Foundations of Modern Social Theory

Yale, , Prof. Iván Szelényi

Updated On 02 Feb, 19


Introduction - Hobbes: Authority, Human Rights and Social Order - Locke: Equality, Freedom, Property and the Right to Dissent - The Division of Powers- Montesquieu - Rousseau: Popular Sovereignty and General Will - Rousseau on State of Nature and Education - Utilitarianism and Liberty, John Stuart Mill - Smith: The Invisible Hand - Marx's Theory of Alienation-Marx's Theory of Historical Materialism - Marx's Theory of Historical Materialism -Nietzsche on Power, Knowledge and Morality - freud on Sexuality and Civilization - Weber on Protestantism and Capitalism - Conceptual Foundations of Weber's Theory of Domination - Weber on Traditional Authority - Weber on Charismatic Authority-Weber on Legal - Rational Authority - Weber's Theory of Class - Durkheim and Types of Social Solidarity - Durkheim's Theory of Anomie - Durkheim on Suicide - Durkheim and Social Facts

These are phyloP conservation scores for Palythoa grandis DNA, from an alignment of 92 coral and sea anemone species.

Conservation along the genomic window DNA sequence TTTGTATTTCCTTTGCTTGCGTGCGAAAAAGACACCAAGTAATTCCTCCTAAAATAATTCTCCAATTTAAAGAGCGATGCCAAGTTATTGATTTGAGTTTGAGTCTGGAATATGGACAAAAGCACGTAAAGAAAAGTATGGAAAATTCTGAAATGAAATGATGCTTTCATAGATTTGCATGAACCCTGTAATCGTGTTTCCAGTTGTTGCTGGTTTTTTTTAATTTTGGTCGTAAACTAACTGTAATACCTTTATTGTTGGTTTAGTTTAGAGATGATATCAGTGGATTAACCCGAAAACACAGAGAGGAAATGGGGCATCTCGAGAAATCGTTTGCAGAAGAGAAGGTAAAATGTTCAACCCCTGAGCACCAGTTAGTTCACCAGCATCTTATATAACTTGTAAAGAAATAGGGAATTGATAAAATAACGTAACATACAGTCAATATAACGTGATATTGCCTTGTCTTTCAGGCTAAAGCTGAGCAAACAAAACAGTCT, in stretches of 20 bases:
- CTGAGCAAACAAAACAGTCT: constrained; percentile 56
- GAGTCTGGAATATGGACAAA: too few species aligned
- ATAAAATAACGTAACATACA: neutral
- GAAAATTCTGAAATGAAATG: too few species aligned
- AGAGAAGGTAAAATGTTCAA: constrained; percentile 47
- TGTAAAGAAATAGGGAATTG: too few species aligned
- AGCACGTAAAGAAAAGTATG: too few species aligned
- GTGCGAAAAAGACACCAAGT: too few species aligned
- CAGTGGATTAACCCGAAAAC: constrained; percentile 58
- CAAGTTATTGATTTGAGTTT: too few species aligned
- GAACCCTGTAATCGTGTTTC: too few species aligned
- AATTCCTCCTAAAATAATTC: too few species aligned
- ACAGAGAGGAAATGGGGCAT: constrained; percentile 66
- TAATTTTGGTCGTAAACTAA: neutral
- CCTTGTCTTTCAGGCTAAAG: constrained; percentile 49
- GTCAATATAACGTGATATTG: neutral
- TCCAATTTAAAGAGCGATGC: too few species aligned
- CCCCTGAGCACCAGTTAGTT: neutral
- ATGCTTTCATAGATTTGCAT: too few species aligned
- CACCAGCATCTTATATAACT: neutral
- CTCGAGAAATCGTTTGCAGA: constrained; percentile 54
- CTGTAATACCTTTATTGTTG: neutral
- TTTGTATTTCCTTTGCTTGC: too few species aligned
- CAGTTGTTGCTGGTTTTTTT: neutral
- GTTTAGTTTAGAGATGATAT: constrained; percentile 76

Lecture 4:

4.1 ( 11 )

Lecture Details

Foundations of Modern Social Thought (SOCY 151)

We shift from seventeenth century England to eighteenth century France and from the methodological individualism of Hobbes and Locke to the methodological collectivism of Montesquieu and Rousseau. Working from a perspective that there is a general will apart and above the sum of the opinions of individuals, Montesquieus work focuses primarily on the law and on manners of governing rather than the question of who governs. Like Locke, Montesquieu argues that the powers of government should be separated. Montesquieus plan of separation between executive, legislative, and judicial powers is what the United States Constitution follows. Montesquieu asserts that the climate and environment affect men as individuals as well as society. Although many of his specific ideas seem quite silly now, we must give credit to Montesquieu for being perhaps the first social and political thinker to seriously consider the environment.

Complete course materials are available at the Open Yale
Courses website httpopen.yale.educourses

This course was recorded in Fall 2009.



2 Ratings
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Excellent course helped me understand topic that i couldn't while attendinfg my college.

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Great course. Thank you very much.